Nothing comforting about Ground Up’s chilling Pillowman

Murder and imagination take centerstage in the harrowing play, The Pillowman, by Martin McDonagh, now enjoying a strong production by the Miami theatre company Ground Up and Rising.

The Pillowman is set in an unnamed totalitarian dictatorship.’ Katurian (Curtis Belz) is a writer being interrogated by a good-cop-bad-cop tag team, Tupolski (Sheaun McKinney) and Ariel (Bechir Sylvain).’ Katurian discovers that his grisly short stories, most of which contain horrific violence toward children, bear striking similarities to several child murders.’ While Katurian denies any involvement in the murders or the disappearance of a third child, he is still tortured by the police and facing execution.’ He is further horrified to learn that the police have also arrested his mentally challenged brother Michal (Arnaldo Carmouze), the only other person who knows the stories.

The Pillowman is tense and suspenseful, guaranteed to make audiences squirm in their seats.’ In addition to its chilling scenario, the play explores deeper themes, such as the consequences of inspiring creativity and creating art, and where the blame lands when those efforts are misconstrued.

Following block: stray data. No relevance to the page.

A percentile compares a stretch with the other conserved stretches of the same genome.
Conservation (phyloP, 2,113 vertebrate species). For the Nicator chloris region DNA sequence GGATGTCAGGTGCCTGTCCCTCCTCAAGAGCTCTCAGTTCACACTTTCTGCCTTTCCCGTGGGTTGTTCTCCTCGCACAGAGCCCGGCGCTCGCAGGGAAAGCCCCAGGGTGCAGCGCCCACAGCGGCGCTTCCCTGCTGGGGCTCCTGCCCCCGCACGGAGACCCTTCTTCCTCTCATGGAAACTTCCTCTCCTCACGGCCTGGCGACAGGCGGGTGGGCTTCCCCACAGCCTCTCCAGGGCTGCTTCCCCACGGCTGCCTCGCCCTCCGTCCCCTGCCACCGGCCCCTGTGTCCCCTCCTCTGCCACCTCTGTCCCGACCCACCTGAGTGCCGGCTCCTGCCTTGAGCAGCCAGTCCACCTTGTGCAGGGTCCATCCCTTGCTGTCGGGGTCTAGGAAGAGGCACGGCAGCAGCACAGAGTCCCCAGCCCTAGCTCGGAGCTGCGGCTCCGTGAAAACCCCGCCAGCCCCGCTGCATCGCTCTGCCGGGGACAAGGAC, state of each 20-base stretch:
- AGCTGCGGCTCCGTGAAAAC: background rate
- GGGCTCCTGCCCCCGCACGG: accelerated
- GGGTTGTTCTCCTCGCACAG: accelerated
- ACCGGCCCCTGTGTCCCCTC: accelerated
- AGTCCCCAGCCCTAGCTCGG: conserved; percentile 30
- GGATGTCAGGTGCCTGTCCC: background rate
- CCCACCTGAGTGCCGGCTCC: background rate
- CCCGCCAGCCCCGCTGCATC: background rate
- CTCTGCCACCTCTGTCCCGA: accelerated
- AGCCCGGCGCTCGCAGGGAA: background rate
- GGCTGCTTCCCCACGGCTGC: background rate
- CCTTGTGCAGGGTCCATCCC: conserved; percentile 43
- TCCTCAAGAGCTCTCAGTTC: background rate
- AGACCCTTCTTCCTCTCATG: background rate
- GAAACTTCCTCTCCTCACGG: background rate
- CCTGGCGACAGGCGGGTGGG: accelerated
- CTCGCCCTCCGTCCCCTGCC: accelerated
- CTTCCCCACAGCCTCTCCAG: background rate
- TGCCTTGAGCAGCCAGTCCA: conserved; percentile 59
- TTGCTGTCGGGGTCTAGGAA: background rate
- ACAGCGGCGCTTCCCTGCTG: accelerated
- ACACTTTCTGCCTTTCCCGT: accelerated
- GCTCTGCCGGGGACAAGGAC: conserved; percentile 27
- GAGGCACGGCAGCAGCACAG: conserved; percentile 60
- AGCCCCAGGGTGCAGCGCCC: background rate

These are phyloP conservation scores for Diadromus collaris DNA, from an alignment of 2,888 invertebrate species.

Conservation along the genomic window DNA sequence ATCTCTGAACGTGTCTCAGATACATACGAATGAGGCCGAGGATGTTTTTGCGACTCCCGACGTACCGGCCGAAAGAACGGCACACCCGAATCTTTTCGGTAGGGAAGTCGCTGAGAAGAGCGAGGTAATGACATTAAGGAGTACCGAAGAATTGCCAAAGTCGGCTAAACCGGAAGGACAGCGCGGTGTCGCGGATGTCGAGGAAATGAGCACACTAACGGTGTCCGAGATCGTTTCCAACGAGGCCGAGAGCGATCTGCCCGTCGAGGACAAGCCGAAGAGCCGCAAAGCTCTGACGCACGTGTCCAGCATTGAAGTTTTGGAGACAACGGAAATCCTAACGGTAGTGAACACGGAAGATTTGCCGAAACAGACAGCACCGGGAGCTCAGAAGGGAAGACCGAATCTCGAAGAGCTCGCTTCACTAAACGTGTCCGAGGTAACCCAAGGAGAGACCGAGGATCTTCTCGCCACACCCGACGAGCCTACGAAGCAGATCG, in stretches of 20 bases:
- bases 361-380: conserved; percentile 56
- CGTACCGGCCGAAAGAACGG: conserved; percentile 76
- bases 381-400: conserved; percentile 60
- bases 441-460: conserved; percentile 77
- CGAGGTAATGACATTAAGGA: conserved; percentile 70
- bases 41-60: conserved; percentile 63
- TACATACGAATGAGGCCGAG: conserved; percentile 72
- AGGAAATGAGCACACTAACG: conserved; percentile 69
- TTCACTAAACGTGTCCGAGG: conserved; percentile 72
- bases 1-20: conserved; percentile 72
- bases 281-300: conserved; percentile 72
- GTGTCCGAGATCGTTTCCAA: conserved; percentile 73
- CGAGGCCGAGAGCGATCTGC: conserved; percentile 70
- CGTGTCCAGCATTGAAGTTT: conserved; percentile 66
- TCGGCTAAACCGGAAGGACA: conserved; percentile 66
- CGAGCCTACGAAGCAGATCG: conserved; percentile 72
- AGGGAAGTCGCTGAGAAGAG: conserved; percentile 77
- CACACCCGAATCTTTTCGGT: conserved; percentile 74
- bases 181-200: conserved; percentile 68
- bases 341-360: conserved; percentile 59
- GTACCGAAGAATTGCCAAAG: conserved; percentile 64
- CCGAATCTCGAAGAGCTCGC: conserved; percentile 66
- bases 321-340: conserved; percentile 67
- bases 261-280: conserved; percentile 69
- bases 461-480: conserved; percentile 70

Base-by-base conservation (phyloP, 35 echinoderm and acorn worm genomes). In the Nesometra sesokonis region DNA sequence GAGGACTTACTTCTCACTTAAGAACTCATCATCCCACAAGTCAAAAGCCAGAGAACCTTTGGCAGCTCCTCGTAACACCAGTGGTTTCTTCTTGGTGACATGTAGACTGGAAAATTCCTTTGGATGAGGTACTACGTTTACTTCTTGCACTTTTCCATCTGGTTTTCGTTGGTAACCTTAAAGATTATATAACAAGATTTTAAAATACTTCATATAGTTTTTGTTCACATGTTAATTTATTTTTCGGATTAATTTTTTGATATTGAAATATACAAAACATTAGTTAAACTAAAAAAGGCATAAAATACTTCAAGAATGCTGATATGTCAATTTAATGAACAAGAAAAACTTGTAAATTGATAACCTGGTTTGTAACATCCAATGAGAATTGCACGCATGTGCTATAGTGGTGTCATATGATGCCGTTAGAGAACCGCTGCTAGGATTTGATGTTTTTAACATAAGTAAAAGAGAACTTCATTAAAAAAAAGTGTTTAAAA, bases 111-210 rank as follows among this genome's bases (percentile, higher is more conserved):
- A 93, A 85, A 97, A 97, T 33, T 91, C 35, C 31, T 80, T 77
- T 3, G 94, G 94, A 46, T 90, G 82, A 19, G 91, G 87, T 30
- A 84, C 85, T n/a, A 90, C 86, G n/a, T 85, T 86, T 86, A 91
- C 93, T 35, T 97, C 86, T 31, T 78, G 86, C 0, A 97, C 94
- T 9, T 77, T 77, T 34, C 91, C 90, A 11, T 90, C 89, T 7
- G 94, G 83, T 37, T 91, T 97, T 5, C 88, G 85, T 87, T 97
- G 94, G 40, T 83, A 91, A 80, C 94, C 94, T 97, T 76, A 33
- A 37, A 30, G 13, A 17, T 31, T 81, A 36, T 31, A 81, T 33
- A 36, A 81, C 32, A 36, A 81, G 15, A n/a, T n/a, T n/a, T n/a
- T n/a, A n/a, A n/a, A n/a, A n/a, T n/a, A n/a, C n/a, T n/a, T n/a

The cast is excellent.’ As Katurian, Belz first comes off like a two-bit petty thief, but his performance evolves and matures over the course of the play, transforming Katurian into a sympathetic antihero.’ Sylvain mines the gold from his richly drawn character, in both his violent outbursts and his epiphany.’ McKinney’s performance is controlled and compelling–he can do more with silences and a smile than most actors can do with a page of dialogue–and he is riveting to watch.

The most impressive performance, on stage and behind the scenes, is from Carmouze, who also directs.’ As Michal, he has just one extended scene, but he’s so natural, so realistic, that his performance is both funny and heartbreaking.’ His direction’wrings both the horror and humor from McDonagh’s play.

The Pillowman is marked by violence and black humor and in a lesser company’s hands, those themes can appear cartoonish and over the top.’ But Ground Up and Rising draws the subtleties from McDonagh’s dialogue and plot, resulting in a raw yet nuanced production.

The Pillowman runs through August 8 at the Little Stage Theatre at SoBe Arts, 2100 Washington Ave., Miami Beach,’ Performances Friday and Saturday at 8 p.m.; Sunday at 2 p.m. and 8 p.m.’ For tickets and more information, call 866-811-4111 or visit

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